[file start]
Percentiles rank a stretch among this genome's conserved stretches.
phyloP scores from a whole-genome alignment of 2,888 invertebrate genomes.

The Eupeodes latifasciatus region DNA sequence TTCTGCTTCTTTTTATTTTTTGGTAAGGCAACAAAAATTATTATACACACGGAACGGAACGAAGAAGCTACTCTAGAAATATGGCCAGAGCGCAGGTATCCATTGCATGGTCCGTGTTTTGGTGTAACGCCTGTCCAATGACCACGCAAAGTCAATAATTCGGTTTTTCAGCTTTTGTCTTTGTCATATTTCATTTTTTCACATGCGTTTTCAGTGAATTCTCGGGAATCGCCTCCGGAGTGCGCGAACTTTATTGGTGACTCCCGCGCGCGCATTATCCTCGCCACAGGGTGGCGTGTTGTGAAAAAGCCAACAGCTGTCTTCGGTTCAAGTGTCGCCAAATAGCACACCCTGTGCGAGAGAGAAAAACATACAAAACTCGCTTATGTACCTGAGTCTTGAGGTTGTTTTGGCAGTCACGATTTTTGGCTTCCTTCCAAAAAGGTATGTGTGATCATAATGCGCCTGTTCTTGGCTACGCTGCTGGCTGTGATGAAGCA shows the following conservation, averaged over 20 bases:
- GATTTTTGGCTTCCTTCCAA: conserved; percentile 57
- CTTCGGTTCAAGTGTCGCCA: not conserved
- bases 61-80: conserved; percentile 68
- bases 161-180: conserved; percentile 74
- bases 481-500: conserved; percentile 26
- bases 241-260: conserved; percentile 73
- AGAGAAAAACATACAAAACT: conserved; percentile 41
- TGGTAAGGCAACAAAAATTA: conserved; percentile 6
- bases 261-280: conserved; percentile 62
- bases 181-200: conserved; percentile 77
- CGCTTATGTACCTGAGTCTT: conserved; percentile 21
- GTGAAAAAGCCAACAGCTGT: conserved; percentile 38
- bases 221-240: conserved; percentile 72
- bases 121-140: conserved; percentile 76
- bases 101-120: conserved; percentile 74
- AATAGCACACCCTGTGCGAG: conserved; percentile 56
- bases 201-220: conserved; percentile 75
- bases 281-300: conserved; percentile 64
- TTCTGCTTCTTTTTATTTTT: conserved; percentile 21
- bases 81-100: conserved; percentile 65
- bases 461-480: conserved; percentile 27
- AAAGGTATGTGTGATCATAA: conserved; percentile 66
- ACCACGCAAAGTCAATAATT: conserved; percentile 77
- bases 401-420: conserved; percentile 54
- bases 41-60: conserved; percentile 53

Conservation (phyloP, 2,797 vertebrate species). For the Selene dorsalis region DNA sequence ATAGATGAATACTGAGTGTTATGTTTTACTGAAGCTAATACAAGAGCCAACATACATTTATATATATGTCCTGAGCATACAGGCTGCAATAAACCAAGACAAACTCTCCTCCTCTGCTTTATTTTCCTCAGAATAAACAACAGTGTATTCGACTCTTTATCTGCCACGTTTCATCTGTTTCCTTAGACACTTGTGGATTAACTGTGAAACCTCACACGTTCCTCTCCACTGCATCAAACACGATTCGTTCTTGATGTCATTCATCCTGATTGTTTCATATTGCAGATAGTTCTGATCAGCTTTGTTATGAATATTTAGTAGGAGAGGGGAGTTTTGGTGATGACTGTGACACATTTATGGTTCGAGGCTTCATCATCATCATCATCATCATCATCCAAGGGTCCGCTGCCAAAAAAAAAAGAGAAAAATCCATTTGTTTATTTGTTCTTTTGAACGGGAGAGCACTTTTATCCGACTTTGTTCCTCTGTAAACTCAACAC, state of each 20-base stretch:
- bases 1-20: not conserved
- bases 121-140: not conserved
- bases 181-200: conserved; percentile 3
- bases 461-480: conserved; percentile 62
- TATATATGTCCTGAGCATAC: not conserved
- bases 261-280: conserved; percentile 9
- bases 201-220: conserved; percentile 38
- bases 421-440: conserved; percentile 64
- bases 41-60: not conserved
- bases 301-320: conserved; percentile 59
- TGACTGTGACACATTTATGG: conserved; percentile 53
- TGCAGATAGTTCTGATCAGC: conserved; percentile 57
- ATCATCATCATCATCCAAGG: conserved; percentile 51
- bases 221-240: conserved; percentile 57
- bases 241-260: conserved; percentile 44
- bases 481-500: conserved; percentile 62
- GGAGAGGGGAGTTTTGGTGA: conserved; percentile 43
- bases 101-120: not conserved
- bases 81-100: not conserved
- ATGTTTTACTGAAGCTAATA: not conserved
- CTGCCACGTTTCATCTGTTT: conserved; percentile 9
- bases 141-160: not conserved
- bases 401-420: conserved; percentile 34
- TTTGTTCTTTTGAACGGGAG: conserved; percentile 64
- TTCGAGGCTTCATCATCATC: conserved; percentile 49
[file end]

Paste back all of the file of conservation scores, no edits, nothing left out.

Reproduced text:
Percentiles rank a stretch among this genome's conserved stretches.
phyloP scores from a whole-genome alignment of 2,888 invertebrate genomes.

The Eupeodes latifasciatus region DNA sequence TTCTGCTTCTTTTTATTTTTTGGTAAGGCAACAAAAATTATTATACACACGGAACGGAACGAAGAAGCTACTCTAGAAATATGGCCAGAGCGCAGGTATCCATTGCATGGTCCGTGTTTTGGTGTAACGCCTGTCCAATGACCACGCAAAGTCAATAATTCGGTTTTTCAGCTTTTGTCTTTGTCATATTTCATTTTTTCACATGCGTTTTCAGTGAATTCTCGGGAATCGCCTCCGGAGTGCGCGAACTTTATTGGTGACTCCCGCGCGCGCATTATCCTCGCCACAGGGTGGCGTGTTGTGAAAAAGCCAACAGCTGTCTTCGGTTCAAGTGTCGCCAAATAGCACACCCTGTGCGAGAGAGAAAAACATACAAAACTCGCTTATGTACCTGAGTCTTGAGGTTGTTTTGGCAGTCACGATTTTTGGCTTCCTTCCAAAAAGGTATGTGTGATCATAATGCGCCTGTTCTTGGCTACGCTGCTGGCTGTGATGAAGCA shows the following conservation, averaged over 20 bases:
- GATTTTTGGCTTCCTTCCAA: conserved; percentile 57
- CTTCGGTTCAAGTGTCGCCA: not conserved
- bases 61-80: conserved; percentile 68
- bases 161-180: conserved; percentile 74
- bases 481-500: conserved; percentile 26
- bases 241-260: conserved; percentile 73
- AGAGAAAAACATACAAAACT: conserved; percentile 41
- TGGTAAGGCAACAAAAATTA: conserved; percentile 6
- bases 261-280: conserved; percentile 62
- bases 181-200: conserved; percentile 77
- CGCTTATGTACCTGAGTCTT: conserved; percentile 21
- GTGAAAAAGCCAACAGCTGT: conserved; percentile 38
- bases 221-240: conserved; percentile 72
- bases 121-140: conserved; percentile 76
- bases 101-120: conserved; percentile 74
- AATAGCACACCCTGTGCGAG: conserved; percentile 56
- bases 201-220: conserved; percentile 75
- bases 281-300: conserved; percentile 64
- TTCTGCTTCTTTTTATTTTT: conserved; percentile 21
- bases 81-100: conserved; percentile 65
- bases 461-480: conserved; percentile 27
- AAAGGTATGTGTGATCATAA: conserved; percentile 66
- ACCACGCAAAGTCAATAATT: conserved; percentile 77
- bases 401-420: conserved; percentile 54
- bases 41-60: conserved; percentile 53

Conservation (phyloP, 2,797 vertebrate species). For the Selene dorsalis region DNA sequence ATAGATGAATACTGAGTGTTATGTTTTACTGAAGCTAATACAAGAGCCAACATACATTTATATATATGTCCTGAGCATACAGGCTGCAATAAACCAAGACAAACTCTCCTCCTCTGCTTTATTTTCCTCAGAATAAACAACAGTGTATTCGACTCTTTATCTGCCACGTTTCATCTGTTTCCTTAGACACTTGTGGATTAACTGTGAAACCTCACACGTTCCTCTCCACTGCATCAAACACGATTCGTTCTTGATGTCATTCATCCTGATTGTTTCATATTGCAGATAGTTCTGATCAGCTTTGTTATGAATATTTAGTAGGAGAGGGGAGTTTTGGTGATGACTGTGACACATTTATGGTTCGAGGCTTCATCATCATCATCATCATCATCATCCAAGGGTCCGCTGCCAAAAAAAAAAGAGAAAAATCCATTTGTTTATTTGTTCTTTTGAACGGGAGAGCACTTTTATCCGACTTTGTTCCTCTGTAAACTCAACAC, state of each 20-base stretch:
- bases 1-20: not conserved
- bases 121-140: not conserved
- bases 181-200: conserved; percentile 3
- bases 461-480: conserved; percentile 62
- TATATATGTCCTGAGCATAC: not conserved
- bases 261-280: conserved; percentile 9
- bases 201-220: conserved; percentile 38
- bases 421-440: conserved; percentile 64
- bases 41-60: not conserved
- bases 301-320: conserved; percentile 59
- TGACTGTGACACATTTATGG: conserved; percentile 53
- TGCAGATAGTTCTGATCAGC: conserved; percentile 57
- ATCATCATCATCATCCAAGG: conserved; percentile 51
- bases 221-240: conserved; percentile 57
- bases 241-260: conserved; percentile 44
- bases 481-500: conserved; percentile 62
- GGAGAGGGGAGTTTTGGTGA: conserved; percentile 43
- bases 101-120: not conserved
- bases 81-100: not conserved
- ATGTTTTACTGAAGCTAATA: not conserved
- CTGCCACGTTTCATCTGTTT: conserved; percentile 9
- bases 141-160: not conserved
- bases 401-420: conserved; percentile 34
- TTTGTTCTTTTGAACGGGAG: conserved; percentile 64
- TTCGAGGCTTCATCATCATC: conserved; percentile 49